• International Landmark Award, University of Maryland at College Park. 2002
  • Have been profiled in several publications, such as Who's Who in Management Science, Contemporary Authors, etc. 1980-present
  • Semester Research Award, General Research Board, University of Maryland. 1995
  • John F. Kennedy Foundation/Fulbright Professor, Thammasat University, Bangkok, Thailand. 1988
  • Elected Fellow, Eastern Academy of Management. 1988

Stephen J. Carroll

Primary Research Areas

  • Organizational Behavior

Honors and Awards

Elected Fellow, Academy of Management, 1978

Designated Distinguished Scholar/Teacher, University of Maryland, 1979

First Recipient, Outstanding Faculty Award, College Alumni Chapter, 1979

Elected Fellow, American Psychological Association, 1984; Fellow, American Psychological Society, 1990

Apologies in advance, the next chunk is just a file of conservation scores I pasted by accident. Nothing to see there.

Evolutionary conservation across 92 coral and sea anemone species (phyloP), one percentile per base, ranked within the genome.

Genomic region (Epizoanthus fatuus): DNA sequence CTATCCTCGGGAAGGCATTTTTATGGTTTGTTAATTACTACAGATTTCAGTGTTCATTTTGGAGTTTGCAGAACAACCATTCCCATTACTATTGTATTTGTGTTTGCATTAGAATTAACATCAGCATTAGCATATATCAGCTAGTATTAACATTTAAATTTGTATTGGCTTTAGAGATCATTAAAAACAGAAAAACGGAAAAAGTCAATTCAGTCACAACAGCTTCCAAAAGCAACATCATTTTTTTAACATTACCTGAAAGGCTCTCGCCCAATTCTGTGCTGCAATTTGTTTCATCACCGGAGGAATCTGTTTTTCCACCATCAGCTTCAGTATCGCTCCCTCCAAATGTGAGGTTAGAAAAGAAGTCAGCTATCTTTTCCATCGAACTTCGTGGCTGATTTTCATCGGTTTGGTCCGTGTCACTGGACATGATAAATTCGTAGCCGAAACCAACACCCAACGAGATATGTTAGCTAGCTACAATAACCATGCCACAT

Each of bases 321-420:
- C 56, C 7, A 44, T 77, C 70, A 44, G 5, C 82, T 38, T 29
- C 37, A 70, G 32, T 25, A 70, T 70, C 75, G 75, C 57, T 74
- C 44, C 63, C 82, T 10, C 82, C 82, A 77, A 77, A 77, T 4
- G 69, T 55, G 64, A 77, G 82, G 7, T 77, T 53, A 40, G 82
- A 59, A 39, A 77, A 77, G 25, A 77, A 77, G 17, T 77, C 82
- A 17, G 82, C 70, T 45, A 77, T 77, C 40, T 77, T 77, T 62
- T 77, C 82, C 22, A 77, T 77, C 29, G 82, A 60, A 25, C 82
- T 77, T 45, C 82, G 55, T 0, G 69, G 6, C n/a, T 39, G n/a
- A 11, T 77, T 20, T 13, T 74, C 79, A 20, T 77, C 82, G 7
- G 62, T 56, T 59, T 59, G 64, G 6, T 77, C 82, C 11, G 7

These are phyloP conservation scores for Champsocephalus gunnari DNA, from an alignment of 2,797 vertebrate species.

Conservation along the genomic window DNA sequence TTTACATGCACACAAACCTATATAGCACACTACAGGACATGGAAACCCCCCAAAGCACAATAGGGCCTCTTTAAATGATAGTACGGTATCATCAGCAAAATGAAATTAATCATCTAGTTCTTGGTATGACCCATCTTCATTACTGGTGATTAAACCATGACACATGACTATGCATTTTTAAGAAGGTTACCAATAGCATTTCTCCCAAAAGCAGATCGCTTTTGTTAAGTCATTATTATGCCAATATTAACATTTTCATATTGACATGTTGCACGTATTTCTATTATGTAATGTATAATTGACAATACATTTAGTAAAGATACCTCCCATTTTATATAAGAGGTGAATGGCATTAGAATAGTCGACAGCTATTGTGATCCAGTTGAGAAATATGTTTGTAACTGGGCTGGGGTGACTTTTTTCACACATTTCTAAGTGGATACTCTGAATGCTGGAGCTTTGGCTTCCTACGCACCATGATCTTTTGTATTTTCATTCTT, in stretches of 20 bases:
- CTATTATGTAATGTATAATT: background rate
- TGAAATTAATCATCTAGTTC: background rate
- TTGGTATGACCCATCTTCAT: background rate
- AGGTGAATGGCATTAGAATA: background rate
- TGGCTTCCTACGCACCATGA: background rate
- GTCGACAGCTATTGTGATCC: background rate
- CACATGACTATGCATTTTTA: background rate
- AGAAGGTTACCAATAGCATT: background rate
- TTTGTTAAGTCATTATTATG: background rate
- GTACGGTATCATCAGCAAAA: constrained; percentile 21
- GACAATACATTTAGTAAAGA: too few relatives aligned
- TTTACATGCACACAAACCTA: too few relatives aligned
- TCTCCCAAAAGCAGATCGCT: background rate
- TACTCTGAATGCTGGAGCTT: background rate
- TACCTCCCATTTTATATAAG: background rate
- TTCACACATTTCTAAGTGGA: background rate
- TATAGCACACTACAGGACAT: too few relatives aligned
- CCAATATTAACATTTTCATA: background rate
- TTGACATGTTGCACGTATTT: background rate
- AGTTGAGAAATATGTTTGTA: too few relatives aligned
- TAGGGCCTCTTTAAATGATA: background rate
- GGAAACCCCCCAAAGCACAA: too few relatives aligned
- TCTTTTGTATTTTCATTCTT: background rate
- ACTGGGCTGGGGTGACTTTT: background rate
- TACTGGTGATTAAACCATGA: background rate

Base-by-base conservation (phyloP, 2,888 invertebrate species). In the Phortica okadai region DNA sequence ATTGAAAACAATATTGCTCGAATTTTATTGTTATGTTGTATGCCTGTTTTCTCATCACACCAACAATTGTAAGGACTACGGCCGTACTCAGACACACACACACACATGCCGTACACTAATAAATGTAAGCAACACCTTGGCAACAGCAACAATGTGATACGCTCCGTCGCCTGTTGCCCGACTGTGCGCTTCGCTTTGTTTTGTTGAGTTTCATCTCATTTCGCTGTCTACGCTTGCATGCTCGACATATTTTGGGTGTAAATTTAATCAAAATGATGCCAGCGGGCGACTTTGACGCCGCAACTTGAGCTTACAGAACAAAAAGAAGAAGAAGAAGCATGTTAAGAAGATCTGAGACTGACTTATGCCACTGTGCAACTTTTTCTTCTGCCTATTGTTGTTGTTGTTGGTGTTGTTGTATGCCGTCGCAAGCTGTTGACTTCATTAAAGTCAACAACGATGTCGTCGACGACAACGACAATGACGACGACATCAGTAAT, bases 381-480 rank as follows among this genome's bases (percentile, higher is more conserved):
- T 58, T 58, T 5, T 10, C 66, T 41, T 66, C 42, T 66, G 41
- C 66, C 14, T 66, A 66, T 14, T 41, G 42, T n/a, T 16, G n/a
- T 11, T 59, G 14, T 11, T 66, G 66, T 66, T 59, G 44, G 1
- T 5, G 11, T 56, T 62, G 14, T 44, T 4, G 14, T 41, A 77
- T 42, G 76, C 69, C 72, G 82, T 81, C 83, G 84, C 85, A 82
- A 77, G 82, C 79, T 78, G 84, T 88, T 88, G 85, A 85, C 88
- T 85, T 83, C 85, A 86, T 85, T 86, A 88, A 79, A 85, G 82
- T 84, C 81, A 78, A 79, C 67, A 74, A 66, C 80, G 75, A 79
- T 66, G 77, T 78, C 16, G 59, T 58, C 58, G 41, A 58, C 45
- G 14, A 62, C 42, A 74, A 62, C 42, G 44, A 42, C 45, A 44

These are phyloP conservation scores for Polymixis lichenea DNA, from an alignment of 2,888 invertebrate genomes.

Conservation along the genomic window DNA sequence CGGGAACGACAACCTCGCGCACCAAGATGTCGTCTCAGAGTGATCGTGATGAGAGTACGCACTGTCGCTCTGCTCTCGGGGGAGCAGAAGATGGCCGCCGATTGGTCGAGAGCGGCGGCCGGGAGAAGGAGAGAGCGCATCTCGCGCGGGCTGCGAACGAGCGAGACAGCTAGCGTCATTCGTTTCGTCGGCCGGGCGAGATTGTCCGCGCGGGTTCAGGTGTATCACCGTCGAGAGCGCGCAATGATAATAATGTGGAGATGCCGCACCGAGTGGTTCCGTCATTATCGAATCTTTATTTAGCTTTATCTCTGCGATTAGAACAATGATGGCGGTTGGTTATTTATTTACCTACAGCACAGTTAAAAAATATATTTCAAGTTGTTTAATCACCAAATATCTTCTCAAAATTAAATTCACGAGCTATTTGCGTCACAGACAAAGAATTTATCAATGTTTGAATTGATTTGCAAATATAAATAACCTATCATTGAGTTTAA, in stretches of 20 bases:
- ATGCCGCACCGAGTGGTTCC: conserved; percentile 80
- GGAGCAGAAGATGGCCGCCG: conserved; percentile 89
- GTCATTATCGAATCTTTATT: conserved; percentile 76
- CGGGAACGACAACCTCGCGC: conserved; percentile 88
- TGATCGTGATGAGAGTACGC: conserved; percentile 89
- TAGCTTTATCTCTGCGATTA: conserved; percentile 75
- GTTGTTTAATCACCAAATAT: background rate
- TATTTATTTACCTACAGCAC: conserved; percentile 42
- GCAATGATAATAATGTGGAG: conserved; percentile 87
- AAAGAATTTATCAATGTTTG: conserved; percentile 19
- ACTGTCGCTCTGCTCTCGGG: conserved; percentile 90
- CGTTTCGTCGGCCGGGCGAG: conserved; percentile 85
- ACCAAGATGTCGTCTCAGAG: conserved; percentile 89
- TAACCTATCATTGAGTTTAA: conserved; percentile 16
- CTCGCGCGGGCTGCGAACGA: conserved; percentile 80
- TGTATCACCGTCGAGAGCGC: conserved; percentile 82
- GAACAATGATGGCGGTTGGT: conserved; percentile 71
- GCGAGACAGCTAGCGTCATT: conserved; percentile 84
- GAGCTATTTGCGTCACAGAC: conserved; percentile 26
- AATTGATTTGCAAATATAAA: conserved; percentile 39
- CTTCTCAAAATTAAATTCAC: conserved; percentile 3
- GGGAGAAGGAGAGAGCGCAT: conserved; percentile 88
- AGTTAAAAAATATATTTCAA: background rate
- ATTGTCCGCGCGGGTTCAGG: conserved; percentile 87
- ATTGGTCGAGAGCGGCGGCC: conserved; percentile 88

Recipient Fulbright Research Professorship to Japan 1992-1993

Consulting Work

David M. Waguespack

Dr. David M. Waguespack is Associate Professor of Management & Organization at the Robert H. Smith School of Business at the University of Maryland. Dr. Waguespack received his PhD in Political Science, focusing on environmental politics and science and technology policy. Prior to arriving at Maryland he was a project manager at the University of California Los Angeles, and an adjunct political science professor at SUNY Buffalo. Dr. Waguespack 's research focuses on non-market influences, such as social networks and political institutions, on innovation and venture performance.

Vijaya Venkataramani

Vijaya Venkataramani is an Assistant Professor of Management & Organization at the R.H. Smith School of Business at the University of Maryland. Professor Venkataramani’s primary research focuses on how employees form social networks in their organizations and how these networks exert social influence on employee attitudes and behaviors. As a specific area of interest, her recent research aims at understanding how such social influences can introduce biases in employees’ cognitive processes in making evaluations about the organization.